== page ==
Probably the most popular offering on LiveATC.net is the JFK ground and tower frequency. It’s rather entertaining to listen to the Kennedy controllers who are often faced with the daunting task of moving so many airplanes from all corners of the world with a variety of accents.
So it’s no surprise that when a JFK controller hosted a young visitor to the tower on February 17th, and even allowed the kid to make a few transmissions over the tower frequency, those listening to LiveATC.net were there to catch it. And the TV reporters weren’t far behind.
The child, who was possibly the controller’s son, was heard handing off an Aeromexico and JetBlue flight to departure control as well as clearing the JetBlue flight for takeoff.
As a pilot, I’d probably react in the same way the JetBlue crew did. I’d get a chuckle out of it, but the FAA can’t possibly shrug off this now highly public incident. I just hope the controller doesn’t lose his job.
Frankly, these instructions could have been given in French and pilots would understand exactly what was instructed. And each pilot in this case read back the instructions clearly, so there was no misunderstanding. If the readback was incorrect, the controller would have jumped right in. So don’t believe the hype that a near disaster was narrowly avoided.
Of course we don’t bring our kids to work in the cockpit. In fact, there were two high profile examples of why this isn’t done. A Turkish pilot was fired in 2008 for letting a 15-year old sit in his seat.
And tragically, an Aeroflot flight crashed while the captain’s 15-year old son was flying. But a child saying adios from the tower to a departing flight isn’t exactly the same as letting a kid fly the plane.
No doubt the media will be all over this today. Here’s one report from The Early Show on CBS this morning that includes the kid’s ATC audio that was surely obtained from LiveATC.net:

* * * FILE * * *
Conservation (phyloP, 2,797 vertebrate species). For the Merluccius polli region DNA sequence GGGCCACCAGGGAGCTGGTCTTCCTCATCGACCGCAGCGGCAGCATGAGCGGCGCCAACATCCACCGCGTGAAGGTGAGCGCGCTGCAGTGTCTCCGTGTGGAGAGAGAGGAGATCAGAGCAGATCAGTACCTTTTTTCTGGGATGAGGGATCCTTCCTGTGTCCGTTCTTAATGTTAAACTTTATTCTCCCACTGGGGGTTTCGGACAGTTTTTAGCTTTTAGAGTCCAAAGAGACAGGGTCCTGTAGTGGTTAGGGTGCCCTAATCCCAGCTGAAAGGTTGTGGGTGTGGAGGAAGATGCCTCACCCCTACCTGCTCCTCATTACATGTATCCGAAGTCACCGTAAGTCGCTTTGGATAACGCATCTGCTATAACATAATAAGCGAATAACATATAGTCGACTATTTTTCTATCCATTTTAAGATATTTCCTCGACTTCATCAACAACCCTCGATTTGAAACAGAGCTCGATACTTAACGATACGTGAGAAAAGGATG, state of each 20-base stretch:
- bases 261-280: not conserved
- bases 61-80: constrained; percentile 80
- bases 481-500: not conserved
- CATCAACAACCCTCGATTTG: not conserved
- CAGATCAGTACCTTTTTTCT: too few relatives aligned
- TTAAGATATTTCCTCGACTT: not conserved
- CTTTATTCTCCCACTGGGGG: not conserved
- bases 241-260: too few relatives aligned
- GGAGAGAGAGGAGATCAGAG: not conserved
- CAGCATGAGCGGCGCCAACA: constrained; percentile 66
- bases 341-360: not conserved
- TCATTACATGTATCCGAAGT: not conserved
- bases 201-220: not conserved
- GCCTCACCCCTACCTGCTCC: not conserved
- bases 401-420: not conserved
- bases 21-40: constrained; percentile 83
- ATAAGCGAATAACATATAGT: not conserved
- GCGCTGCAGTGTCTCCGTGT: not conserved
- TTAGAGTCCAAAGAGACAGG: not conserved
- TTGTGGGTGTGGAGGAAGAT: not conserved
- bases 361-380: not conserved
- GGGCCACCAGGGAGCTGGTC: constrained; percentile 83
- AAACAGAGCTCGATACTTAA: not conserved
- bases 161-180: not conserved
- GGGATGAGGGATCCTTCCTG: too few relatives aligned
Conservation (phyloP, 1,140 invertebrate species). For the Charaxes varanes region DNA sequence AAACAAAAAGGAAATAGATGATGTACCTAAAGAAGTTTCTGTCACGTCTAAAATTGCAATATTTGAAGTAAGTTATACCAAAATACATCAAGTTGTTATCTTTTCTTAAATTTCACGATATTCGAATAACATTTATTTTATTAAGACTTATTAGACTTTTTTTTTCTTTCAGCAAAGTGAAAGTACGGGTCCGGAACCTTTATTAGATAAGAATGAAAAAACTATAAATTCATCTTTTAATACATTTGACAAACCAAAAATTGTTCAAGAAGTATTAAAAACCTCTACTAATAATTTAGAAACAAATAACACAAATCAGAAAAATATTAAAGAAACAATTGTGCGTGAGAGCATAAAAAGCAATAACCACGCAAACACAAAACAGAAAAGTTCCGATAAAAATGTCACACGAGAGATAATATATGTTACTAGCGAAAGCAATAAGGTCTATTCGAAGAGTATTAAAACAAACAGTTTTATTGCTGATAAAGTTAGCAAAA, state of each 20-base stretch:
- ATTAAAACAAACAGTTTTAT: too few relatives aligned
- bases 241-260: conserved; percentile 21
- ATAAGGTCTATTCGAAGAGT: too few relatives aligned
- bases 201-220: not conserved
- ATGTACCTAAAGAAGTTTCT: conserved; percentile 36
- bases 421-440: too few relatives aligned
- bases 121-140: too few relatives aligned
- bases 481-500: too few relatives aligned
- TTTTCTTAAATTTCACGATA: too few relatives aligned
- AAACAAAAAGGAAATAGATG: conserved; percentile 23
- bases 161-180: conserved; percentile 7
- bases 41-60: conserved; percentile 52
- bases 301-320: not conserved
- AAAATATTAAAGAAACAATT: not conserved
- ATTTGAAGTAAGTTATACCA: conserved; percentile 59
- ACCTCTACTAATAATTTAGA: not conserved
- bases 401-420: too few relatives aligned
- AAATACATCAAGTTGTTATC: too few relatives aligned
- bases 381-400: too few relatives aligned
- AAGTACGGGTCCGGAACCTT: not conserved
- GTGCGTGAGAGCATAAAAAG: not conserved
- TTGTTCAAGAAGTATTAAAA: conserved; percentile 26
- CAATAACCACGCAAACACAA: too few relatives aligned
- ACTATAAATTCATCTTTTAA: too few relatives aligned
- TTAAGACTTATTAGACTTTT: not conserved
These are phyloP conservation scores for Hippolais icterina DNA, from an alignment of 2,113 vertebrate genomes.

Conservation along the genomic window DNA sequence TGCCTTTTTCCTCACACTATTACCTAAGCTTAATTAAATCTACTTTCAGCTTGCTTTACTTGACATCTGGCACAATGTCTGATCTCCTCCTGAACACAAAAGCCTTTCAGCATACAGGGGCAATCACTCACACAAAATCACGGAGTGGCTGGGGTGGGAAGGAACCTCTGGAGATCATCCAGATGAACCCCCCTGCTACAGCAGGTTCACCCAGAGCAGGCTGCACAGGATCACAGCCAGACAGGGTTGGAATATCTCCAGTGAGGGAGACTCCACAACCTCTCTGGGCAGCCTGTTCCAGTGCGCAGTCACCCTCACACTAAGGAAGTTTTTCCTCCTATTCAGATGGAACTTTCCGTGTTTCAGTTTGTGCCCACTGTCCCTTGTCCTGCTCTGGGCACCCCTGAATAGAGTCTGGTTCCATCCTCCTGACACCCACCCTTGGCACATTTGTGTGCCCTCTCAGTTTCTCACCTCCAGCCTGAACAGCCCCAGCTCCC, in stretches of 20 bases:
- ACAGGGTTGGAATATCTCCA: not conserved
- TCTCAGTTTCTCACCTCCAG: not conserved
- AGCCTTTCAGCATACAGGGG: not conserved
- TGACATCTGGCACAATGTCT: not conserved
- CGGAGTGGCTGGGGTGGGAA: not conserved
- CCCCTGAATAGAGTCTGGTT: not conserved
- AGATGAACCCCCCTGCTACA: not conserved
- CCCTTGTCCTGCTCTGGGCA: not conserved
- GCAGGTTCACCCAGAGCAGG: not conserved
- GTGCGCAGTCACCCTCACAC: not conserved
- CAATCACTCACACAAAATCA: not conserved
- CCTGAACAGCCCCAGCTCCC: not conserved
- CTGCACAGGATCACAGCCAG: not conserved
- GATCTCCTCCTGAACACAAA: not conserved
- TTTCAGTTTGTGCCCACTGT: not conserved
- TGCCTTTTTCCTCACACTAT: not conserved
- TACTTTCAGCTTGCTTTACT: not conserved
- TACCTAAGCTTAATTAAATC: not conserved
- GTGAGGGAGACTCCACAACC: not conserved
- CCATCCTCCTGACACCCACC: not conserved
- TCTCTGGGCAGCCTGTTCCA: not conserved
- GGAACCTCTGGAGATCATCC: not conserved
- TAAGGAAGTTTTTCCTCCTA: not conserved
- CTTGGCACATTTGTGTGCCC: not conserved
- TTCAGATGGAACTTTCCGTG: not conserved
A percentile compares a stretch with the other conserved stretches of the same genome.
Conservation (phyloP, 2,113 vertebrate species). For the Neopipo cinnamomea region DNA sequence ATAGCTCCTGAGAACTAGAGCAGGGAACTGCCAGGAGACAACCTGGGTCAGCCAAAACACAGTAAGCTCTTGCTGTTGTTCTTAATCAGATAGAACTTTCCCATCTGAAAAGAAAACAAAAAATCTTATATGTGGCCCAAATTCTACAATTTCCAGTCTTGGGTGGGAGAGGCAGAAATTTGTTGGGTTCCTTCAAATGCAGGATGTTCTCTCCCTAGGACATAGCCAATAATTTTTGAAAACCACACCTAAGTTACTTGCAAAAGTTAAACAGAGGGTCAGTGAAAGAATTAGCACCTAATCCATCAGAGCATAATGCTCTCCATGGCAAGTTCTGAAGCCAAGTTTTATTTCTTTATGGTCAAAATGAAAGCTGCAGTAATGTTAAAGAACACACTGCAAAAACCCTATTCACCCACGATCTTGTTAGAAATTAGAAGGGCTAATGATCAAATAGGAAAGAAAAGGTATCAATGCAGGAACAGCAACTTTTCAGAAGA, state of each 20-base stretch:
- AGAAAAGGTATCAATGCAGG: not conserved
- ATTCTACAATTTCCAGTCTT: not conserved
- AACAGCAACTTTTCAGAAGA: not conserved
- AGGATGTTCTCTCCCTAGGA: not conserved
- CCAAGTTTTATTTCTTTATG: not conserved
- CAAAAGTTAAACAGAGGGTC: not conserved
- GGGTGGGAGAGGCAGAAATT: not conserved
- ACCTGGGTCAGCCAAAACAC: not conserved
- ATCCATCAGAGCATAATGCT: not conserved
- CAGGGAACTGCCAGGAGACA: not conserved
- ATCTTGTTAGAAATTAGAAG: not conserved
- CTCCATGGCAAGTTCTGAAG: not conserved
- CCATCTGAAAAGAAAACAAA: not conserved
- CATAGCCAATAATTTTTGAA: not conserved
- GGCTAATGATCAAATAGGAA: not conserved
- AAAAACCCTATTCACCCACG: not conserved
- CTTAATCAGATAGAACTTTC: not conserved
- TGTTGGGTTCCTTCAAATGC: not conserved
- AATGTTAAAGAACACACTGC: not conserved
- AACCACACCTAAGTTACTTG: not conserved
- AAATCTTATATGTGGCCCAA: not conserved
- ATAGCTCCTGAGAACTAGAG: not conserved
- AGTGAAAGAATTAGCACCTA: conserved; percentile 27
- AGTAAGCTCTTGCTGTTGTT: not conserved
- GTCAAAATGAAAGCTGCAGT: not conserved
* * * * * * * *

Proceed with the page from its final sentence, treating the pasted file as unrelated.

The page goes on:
And finally, we’re going to get back to more questions on Plane Answers. Here’s today’s:
On a recent flight from BOS to SFO there was significant smoke from the engine when started. Let me lay the facts out… Light snow was falling. The plane needed to be de-iced. The plane was a 757. Upon starting the engine, significant smoke came from the engine. I worried at first but then figured it was because of the De-Icing solution. Is that correct and is it normal for smoke to come from the engine on start?
Good observation, Pete. The 757 and the Lockheed L-1011 use the Rolls-Royce RB211 engines which smoke quite a bit during engine start, especially on cold days. We’ve had passengers think the airplane was on fire during start, in fact.
While I’m not certain, it’s likely unburned fuel or pooling oil that’s at the root of this phenomenon. Either way, it’s definitely noticeable. Other jets don’t seem to produce the amount of smoke that this engine does on cold days.
De-Icing fluid can also cause a bit of smoke, but not as much as a cold 757 does.
Do you have a question about something related to the pointy end of an airplane? Ask Kent and maybe he’ll use it for the next Plane Answer’s Plane Answers. Check out his other blog, Cockpit Chronicles and travel along with him at work. Twitter @veryjr